California Agriculture
California Agriculture
California Agriculture
University of California
California Agriculture

Archive

Clipping tomato plants aids maturity and uniformity control for mechanical harvesting

Share using any of the popular social networks Share by sending an email Print article
Share using any of the popular social networks Share by sending an email Print article

Authors

W. L. Sims, University of California

Publication Information

California Agriculture 20(11):4-4.

Published November 01, 1966

PDF  |  Citation  |  Permissions

Author Affiliations show

Abstract

Tests reported here indicate that mechanical clipping of tomato plants may be used satisfactorily to spread harvest dates and obtain plant uniformity. The delay in harvest may be 7 to 14 days depending upon the physiological age of the plants at time of clipping. The first-flower-cluster clipping gave a 7-day delay whereas clipping at the second- and third-flower-cluster stage gave a 14-day delay. A later clipping treatment —when fruits had first begun to form (pea size)—was found to be too late and reduced yields. It is important that an irrigation be made immediately following the clipping. The new growth is rapid, producing a more vigorous and somewhat larger plant.

Full text

Full text is available in PDF.

Clipping tomato plants aids maturity and uniformity control for mechanical harvesting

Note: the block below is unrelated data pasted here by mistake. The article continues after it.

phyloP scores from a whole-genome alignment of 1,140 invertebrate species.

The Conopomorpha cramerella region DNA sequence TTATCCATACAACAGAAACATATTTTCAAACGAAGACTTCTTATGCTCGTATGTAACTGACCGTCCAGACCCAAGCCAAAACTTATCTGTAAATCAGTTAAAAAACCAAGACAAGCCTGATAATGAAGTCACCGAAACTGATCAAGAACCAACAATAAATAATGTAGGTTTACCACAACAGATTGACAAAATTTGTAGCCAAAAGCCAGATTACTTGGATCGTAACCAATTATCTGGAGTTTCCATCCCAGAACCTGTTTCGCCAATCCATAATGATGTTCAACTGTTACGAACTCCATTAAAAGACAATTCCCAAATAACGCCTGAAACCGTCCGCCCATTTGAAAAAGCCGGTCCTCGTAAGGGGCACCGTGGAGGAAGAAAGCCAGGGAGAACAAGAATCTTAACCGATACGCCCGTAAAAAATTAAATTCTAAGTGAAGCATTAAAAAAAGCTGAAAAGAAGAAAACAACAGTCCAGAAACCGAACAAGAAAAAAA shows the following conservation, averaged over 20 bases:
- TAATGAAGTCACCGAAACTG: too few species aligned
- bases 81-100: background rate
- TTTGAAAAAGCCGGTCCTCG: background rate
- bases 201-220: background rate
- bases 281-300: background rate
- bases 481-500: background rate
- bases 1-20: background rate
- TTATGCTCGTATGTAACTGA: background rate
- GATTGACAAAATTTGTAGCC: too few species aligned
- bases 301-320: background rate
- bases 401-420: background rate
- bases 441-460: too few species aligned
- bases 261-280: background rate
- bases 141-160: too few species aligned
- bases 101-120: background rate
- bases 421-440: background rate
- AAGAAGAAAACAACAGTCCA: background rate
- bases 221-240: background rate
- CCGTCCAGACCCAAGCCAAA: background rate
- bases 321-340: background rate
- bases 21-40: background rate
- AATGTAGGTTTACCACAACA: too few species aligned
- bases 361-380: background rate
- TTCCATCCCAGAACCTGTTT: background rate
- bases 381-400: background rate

W. L. Sims
Webmaster Email: wsuckow@ucanr.edu

Clipping tomato plants aids maturity and uniformity control for mechanical harvesting

Share using any of the popular social networks Share by sending an email Print article
Share using any of the popular social networks Share by sending an email Print article

Authors

W. L. Sims, University of California

Publication Information

California Agriculture 20(11):4-4.

Published November 01, 1966

PDF  |  Citation  |  Permissions

Author Affiliations show

Abstract

Tests reported here indicate that mechanical clipping of tomato plants may be used satisfactorily to spread harvest dates and obtain plant uniformity. The delay in harvest may be 7 to 14 days depending upon the physiological age of the plants at time of clipping. The first-flower-cluster clipping gave a 7-day delay whereas clipping at the second- and third-flower-cluster stage gave a 14-day delay. A later clipping treatment —when fruits had first begun to form (pea size)—was found to be too late and reduced yields. It is important that an irrigation be made immediately following the clipping. The new growth is rapid, producing a more vigorous and somewhat larger plant.

Full text

Full text is available in PDF.

University of California, 2801 Second Street, Room 184, Davis, CA, 95618
Email: calag@ucanr.edu | Phone: (530) 750-1223 | Fax: (510) 665-3427
Website: http://calag.ucanr.edu